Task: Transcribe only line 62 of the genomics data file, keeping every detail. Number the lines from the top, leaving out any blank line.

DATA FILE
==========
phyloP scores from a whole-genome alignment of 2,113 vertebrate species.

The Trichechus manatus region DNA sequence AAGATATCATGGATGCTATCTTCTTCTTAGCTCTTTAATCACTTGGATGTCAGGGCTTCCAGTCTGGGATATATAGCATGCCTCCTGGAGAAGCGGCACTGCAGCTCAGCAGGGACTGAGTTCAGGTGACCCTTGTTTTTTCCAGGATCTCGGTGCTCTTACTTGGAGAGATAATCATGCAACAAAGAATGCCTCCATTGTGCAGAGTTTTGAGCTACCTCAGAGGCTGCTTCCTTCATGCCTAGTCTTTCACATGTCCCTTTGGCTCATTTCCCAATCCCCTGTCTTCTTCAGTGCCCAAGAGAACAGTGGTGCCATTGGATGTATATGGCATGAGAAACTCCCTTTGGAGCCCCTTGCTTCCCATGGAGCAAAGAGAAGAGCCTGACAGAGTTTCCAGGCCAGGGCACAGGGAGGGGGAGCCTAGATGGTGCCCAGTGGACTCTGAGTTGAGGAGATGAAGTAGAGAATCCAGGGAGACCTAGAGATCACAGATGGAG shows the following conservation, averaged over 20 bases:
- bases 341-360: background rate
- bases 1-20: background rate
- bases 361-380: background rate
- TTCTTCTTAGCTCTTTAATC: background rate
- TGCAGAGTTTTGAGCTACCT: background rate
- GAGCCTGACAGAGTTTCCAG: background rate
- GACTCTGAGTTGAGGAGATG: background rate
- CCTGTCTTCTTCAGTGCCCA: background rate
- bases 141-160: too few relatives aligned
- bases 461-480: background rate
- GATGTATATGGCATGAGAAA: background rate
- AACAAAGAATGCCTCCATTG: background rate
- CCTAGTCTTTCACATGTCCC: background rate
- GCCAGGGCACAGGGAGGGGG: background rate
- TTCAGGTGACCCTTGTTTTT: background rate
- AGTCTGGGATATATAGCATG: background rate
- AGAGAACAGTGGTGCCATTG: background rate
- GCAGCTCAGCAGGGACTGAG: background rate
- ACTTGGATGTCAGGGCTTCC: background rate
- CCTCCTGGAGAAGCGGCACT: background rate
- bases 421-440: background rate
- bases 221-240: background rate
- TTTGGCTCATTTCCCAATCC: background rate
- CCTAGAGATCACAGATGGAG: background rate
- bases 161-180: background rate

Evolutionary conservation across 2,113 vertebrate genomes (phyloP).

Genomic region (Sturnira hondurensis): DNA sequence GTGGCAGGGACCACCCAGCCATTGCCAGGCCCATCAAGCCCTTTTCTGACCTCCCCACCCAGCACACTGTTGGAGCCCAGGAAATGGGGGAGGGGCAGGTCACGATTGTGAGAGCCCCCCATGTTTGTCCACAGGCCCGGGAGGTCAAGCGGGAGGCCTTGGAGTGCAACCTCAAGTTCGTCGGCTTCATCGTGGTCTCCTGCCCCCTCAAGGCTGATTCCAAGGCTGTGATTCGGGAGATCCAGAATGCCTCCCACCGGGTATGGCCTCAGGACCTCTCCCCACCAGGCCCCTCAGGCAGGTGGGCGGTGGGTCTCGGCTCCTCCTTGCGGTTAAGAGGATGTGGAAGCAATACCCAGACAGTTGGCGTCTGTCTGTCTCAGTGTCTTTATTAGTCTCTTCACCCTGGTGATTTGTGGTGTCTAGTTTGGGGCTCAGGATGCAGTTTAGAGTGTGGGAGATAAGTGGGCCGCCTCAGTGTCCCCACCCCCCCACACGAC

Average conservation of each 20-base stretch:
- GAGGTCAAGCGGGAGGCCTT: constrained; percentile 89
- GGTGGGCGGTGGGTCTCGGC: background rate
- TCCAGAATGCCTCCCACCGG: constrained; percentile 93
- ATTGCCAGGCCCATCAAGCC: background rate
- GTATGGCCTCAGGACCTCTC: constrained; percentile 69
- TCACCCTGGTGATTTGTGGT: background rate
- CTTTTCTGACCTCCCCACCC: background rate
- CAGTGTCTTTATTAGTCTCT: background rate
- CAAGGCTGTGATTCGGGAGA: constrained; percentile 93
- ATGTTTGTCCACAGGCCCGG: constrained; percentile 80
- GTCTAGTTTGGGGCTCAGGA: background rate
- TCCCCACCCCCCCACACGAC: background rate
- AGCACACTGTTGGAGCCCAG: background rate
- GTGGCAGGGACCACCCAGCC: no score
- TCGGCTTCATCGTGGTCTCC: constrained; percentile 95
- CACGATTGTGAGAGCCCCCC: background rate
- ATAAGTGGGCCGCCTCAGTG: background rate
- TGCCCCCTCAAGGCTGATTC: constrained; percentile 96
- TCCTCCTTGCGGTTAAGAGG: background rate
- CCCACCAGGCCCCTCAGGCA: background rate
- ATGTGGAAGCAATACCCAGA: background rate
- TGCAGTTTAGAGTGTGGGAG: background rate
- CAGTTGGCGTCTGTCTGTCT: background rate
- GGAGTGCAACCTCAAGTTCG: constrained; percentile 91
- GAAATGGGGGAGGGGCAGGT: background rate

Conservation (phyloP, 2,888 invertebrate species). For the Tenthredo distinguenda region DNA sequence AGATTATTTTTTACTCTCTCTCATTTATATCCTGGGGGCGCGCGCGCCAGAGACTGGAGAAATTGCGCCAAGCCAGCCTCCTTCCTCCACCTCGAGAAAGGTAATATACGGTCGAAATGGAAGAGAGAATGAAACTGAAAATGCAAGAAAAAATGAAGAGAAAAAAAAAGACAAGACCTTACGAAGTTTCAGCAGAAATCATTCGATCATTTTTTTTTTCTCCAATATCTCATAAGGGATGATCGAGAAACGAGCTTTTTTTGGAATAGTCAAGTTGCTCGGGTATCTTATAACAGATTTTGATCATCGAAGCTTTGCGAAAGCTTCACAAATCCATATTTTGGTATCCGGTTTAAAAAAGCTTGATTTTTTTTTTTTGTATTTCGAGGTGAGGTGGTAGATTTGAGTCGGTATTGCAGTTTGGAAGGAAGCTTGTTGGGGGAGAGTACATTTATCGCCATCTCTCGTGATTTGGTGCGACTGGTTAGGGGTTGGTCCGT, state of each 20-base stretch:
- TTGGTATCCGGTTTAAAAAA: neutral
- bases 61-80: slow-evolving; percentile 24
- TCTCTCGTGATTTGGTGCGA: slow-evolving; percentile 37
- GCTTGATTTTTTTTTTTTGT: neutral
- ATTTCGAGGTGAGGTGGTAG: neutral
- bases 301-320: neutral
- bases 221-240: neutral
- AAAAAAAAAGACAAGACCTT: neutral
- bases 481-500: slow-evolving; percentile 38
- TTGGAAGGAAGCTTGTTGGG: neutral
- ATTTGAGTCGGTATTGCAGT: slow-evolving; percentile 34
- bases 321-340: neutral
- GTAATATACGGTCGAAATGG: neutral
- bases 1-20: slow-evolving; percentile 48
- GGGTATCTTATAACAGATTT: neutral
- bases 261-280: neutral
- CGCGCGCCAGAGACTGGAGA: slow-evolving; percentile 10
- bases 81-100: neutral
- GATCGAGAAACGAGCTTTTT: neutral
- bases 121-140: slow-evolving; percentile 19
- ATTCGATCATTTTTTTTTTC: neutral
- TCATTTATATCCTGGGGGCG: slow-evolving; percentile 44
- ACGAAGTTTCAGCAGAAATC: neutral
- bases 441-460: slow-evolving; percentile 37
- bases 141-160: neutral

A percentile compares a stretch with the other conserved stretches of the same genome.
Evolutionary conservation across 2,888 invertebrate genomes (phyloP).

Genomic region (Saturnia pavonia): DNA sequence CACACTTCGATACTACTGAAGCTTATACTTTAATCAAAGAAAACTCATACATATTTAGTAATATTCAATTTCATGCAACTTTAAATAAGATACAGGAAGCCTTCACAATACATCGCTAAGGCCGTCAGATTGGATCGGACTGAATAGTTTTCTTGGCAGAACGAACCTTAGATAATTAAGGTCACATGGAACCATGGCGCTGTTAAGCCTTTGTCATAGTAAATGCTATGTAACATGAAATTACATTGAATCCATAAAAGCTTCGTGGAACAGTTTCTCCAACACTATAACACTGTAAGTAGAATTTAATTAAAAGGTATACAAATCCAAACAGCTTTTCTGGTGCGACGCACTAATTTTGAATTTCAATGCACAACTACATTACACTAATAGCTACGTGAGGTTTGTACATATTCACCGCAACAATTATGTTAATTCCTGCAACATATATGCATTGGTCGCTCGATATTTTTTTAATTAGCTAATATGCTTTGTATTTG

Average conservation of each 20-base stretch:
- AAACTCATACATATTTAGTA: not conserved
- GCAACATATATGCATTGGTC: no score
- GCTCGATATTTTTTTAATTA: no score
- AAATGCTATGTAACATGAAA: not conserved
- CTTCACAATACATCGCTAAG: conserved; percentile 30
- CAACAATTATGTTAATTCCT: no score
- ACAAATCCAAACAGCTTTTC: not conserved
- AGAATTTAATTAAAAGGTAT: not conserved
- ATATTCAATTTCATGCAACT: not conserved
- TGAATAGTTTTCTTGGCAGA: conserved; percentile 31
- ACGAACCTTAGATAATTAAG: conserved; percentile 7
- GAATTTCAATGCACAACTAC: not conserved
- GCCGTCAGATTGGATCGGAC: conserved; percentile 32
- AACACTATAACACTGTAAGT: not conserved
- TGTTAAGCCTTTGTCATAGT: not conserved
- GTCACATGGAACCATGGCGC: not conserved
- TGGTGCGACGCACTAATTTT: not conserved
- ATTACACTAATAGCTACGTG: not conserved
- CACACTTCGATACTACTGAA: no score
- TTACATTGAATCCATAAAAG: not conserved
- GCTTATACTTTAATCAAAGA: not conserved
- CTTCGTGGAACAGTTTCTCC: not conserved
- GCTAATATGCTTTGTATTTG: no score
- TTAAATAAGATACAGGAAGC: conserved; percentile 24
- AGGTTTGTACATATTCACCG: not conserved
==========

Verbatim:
- bases 301-320: neutral